Australasian Chronicle. Sydney: FRIDAY, AUGUST 23, 1S39. " - Be just and fear not ; Let all the ends, thouti aim'stat, be thy country's Thy God's and triuth's " 8IIAKSPEAnE. As the all-important subject of public Education is just about to be brought before the Legislative Coun cil, we think we cannot better occupy the attention of our readers than by throwing out a few general hints upon that subject. In referring to the "history of the rise and progress of ancient states, we are obliged K ith shame to confess that inexperienced wisdom dictated to the legislators of antiquity a mode of training for youth, more rational and effectual than that which our modern legislators, with all the advantages of a superior philosophy, and 'the expe ricnce of ages, haie been able to pro duce. The former by the establish ment of games and, exercises ad dressed themselves to the culture, not only of the mental faculties, but also of. the physical powers; while the latter, overlooking the national a...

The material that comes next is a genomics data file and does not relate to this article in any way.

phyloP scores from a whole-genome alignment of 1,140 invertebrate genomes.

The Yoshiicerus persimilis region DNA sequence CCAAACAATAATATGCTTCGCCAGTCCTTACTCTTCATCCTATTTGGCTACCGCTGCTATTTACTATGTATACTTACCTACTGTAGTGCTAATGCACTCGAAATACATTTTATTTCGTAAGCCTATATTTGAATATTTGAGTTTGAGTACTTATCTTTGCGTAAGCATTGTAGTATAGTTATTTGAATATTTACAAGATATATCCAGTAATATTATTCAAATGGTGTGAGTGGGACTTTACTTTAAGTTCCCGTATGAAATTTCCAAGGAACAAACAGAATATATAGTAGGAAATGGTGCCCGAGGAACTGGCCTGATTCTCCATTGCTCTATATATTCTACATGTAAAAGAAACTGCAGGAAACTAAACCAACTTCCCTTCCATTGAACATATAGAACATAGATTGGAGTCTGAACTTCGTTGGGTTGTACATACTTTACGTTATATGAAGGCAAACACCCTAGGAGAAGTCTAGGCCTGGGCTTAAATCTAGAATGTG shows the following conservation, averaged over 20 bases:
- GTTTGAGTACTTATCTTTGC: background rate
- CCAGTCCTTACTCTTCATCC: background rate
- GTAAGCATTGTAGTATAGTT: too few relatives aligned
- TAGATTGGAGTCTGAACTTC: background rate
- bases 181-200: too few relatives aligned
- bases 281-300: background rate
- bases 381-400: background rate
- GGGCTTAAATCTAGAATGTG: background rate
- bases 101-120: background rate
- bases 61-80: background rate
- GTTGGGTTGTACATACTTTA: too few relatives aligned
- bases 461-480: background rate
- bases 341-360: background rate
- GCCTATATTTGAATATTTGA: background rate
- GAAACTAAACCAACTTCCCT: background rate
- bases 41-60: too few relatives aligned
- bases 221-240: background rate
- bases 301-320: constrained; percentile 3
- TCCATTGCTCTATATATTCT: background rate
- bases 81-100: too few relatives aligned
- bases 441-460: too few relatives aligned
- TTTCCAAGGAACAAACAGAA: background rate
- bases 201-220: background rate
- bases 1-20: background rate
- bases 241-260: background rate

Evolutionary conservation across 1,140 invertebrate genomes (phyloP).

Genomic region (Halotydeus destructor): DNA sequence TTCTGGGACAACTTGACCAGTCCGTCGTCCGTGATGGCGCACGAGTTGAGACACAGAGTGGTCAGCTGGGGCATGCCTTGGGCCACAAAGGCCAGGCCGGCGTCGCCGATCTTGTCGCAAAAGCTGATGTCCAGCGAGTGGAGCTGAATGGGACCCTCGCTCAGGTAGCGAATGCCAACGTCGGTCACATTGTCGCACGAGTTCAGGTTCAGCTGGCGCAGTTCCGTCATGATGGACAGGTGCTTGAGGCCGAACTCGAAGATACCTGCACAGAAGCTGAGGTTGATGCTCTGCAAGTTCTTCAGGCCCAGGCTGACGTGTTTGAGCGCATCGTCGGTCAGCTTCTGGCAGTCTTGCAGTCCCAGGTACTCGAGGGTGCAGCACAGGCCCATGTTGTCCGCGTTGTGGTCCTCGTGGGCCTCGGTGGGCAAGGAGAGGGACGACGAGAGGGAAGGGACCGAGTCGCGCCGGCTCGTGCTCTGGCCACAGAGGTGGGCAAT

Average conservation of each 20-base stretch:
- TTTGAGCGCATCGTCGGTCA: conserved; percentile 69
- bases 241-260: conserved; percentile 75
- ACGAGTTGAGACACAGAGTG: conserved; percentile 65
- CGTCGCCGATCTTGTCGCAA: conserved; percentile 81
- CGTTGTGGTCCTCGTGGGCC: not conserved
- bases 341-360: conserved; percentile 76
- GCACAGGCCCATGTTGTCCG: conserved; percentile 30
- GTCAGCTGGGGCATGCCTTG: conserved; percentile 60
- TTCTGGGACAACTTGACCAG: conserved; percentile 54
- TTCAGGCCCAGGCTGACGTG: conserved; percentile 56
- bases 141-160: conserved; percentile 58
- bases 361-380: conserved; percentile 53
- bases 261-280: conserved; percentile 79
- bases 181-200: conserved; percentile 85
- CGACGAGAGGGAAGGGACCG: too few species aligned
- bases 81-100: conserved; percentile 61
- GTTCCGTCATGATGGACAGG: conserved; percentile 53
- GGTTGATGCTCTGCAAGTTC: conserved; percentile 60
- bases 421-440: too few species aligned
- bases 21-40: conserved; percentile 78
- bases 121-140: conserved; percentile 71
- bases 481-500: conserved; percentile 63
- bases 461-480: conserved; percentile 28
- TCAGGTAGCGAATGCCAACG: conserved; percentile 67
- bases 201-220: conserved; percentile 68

Family Notices [Newspaper Article] — Australasian Chronicle — 27 August 1839
Marriages, Births, and Deaths. MARRIED.-On Thursday the 23rd instant, by Special License, by the Rev F. Murphy, Mr. John Churton to Mrs. C. O'Donnell. BIRTHS.-On the 10th instant, the lady of J. B. Montefiore, Esq, of Montagu Place of a son.-London Times, April 12. At Bolwarra, Maitland, the lady of George Fletcher, Esq., of a son.
To Correspondents. [Newspaper Article] — Australasian Chronicle — 27 August 1839
X. Y. Z. The discussion to which our es teemed Correspondent's letter refers, is rather out of date ; besides the wretched effusions of these anti-Catholic scribblers are seldom read, and we are assured by Protestants of great respectability, that they excite nothing but dis gust in the minds of the respectable portion of, the community. *. All communications to be addressed to the Editor, at the Chronicle Office, 67, Pitt-street, &nbsp; Sydney . &nbsp; &nbsp; &nbsp; &nbsp; &nbsp; &nbsp; &nbsp; &nbsp; &nbsp; &nbsp;